Earlier this year, the National Prosecuting Authority (NPA) announced that it will prioritise prosecutions in 15 apartheid-era murders. The 1985 case of the Cradock Four in which four anti-apartheid activists, including TV journalist Lukhanyo Calata’s father, were murdered by the apartheid government, is one of the 15 cases that will be investigated and prosecuted.
When the Cradock Four’s Fort Calata was murdered by agents of the apartheid state in 1985, his son Lukhanyo was only three years old. The South African security police abducted all four activists, killed them and burnt their bodies.
Thirty-one years later Lukhanyo gained further prominence as one of the SABC Eight when he defied Hlaudi Motsoeneng’s reign of censorship at the public broadcaster by writing an open letter that declared: ‘my father didn’t die for this!’
At a press conference last week, families such as the Calata family came forward and spoke out against the ordeal they suffered when their family members were killed by apartheid secret agents.
“Sitting here listening to all these stories after fifty years with no justice, I find it sad thinking that fifty years from now I might sit here again without no truth about what happened to my dad, no justice and no answers,” he said.
“We sat listening to president Cyril Ramaphosa deliver the State of the Nation Address and what was sad was there was no word uttered about all those who were killed during the apartheid era by government, no plan in place to bring the perpetrators to book,” he stressed.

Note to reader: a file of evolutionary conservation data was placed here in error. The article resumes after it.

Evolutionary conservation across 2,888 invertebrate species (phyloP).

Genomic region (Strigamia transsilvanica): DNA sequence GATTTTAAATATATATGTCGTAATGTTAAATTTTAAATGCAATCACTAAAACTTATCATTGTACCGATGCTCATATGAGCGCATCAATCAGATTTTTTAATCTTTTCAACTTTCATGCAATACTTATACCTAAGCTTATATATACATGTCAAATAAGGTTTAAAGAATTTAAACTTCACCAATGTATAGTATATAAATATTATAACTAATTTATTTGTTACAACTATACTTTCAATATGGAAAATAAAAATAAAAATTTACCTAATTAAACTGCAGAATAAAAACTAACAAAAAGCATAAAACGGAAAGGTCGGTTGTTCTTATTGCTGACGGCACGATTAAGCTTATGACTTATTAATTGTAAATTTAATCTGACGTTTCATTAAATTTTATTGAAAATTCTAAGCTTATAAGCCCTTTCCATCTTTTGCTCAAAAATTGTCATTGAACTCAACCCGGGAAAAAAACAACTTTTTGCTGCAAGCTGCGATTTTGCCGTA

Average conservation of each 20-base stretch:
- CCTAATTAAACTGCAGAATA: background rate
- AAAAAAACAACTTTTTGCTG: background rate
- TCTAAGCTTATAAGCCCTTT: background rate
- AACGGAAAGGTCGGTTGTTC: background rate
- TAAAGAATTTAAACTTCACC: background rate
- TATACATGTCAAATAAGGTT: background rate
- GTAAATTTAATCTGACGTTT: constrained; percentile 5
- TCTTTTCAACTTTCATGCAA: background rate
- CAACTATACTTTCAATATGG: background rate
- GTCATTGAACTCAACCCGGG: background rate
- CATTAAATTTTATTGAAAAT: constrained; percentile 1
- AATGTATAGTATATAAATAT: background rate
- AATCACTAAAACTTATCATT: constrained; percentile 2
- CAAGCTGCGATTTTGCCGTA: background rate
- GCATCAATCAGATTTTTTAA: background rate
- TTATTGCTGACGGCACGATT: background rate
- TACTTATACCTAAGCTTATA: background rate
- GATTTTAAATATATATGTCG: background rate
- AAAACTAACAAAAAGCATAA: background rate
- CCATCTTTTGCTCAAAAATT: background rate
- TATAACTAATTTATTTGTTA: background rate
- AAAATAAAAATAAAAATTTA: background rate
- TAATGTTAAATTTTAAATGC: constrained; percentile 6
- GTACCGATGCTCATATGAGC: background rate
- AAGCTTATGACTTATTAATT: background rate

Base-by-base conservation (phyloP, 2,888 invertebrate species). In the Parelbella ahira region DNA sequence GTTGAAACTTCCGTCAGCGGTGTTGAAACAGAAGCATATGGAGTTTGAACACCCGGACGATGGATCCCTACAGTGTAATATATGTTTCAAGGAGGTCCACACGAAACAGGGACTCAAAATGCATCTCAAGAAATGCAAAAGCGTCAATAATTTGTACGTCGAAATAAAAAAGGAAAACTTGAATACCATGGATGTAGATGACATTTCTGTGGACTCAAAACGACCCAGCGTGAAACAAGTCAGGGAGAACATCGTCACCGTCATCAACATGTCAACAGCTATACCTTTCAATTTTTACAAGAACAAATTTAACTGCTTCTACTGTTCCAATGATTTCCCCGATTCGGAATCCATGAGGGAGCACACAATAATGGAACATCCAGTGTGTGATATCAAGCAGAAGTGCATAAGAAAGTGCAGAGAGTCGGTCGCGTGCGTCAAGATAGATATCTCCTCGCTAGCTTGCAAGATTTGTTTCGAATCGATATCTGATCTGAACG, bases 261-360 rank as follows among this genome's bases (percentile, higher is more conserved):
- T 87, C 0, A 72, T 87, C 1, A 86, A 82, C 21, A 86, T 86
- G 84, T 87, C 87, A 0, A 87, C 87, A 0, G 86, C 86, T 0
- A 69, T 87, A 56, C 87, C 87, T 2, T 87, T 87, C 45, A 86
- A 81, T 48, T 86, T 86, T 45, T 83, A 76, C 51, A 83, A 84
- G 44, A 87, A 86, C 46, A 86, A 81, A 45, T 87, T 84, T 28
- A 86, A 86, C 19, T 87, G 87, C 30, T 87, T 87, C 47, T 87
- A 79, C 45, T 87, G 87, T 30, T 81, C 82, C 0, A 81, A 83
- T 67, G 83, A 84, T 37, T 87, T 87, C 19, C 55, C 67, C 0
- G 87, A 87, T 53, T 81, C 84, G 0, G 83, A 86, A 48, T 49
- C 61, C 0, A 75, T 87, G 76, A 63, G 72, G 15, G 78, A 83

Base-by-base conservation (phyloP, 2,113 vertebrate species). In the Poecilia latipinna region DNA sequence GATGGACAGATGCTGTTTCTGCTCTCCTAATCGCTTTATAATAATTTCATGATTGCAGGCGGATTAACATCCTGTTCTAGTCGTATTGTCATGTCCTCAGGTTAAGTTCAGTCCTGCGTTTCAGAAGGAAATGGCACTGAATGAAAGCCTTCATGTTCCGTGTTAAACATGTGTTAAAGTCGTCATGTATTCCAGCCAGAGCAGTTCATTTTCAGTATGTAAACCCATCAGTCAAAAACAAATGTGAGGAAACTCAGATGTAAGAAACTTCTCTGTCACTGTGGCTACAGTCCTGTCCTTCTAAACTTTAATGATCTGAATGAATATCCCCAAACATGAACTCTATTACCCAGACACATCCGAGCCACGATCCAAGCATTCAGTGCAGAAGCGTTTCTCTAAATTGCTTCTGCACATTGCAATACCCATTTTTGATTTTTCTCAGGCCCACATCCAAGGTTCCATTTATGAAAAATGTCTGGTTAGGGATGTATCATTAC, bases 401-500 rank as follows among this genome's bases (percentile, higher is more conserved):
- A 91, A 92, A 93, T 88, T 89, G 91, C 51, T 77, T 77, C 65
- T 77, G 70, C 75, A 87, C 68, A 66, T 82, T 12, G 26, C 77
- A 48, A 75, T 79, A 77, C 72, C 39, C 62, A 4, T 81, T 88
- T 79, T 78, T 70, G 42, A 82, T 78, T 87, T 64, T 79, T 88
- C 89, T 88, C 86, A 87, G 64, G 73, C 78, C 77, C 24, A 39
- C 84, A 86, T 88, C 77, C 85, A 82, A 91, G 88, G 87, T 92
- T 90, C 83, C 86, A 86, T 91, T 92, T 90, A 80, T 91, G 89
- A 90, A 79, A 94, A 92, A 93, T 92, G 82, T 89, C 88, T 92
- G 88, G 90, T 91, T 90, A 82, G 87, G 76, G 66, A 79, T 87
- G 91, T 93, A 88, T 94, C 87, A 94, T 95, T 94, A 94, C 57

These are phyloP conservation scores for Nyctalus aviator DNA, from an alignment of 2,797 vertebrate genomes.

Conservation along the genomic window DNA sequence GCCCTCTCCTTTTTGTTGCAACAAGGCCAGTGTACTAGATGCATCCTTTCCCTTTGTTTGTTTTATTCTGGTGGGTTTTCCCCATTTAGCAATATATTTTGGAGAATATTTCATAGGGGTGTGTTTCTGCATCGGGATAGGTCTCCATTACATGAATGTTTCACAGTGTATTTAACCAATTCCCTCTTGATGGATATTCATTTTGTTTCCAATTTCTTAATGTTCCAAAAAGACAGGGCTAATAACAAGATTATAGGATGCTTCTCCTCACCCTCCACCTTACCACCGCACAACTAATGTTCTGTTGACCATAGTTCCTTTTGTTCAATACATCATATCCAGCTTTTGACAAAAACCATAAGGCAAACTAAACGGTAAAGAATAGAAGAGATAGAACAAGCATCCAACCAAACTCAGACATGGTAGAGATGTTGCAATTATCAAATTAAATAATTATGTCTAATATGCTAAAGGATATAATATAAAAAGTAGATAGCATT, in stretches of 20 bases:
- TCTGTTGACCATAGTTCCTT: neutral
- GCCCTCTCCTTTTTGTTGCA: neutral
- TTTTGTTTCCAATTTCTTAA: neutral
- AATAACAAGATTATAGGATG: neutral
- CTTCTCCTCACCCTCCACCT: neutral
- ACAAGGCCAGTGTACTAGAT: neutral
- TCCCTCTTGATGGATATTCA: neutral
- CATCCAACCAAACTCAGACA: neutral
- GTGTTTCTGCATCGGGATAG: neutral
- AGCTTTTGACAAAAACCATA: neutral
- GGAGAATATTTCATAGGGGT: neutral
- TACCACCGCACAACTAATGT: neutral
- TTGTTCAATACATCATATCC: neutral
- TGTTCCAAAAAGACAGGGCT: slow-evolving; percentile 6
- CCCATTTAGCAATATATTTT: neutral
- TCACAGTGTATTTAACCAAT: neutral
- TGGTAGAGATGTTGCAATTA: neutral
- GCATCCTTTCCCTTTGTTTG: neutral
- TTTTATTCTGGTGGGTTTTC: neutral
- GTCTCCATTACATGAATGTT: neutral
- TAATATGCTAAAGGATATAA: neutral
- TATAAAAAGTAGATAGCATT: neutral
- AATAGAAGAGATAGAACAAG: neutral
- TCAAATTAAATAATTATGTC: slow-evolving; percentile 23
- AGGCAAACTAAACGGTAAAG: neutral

Calata said those responsible for the death of his father will face prosecution, however government is unable to trace exactly which individuals are responsible for the murders.
“Two inquest dockets have been concluded, one in 1989 and one in 1994. The one in 1994 found that apartheid governments officials were responsible for his death, what the inquest could not establish was who the individuals were,” he said.
“As far as we know there has been some form of political interference from the ANC preventing the NPA from prosecuting those responsible. This is extremely sad as most of those who were killed were people who fought for the freedom of others including the ANC,” he said.
Calata said the death of his father as well as the treatment they received during the apartheid years are still haunting him and hinders him from fulfilling his role as a father.
“One evening police came to raid our house. I was still very young, but I remember dogs barking relentlessly and I was scared….so scared that up to today I have a fear of dogs. It’s a fear that I somehow transferred to my son because he now too fears dogs,” he added.
“Having lost my father at such a young age robbed me of the opportunity to bond with male figures, I had no one to show me or teach me how to be a father or how a father is supposed to act and now, many years later I struggle with raising my son because I never had anyone to mould me,” he said.
Calata said he wants FW De Klerk to be held accountable for everything that happened under his leadership to serve as some form of justice to the bereaved family members.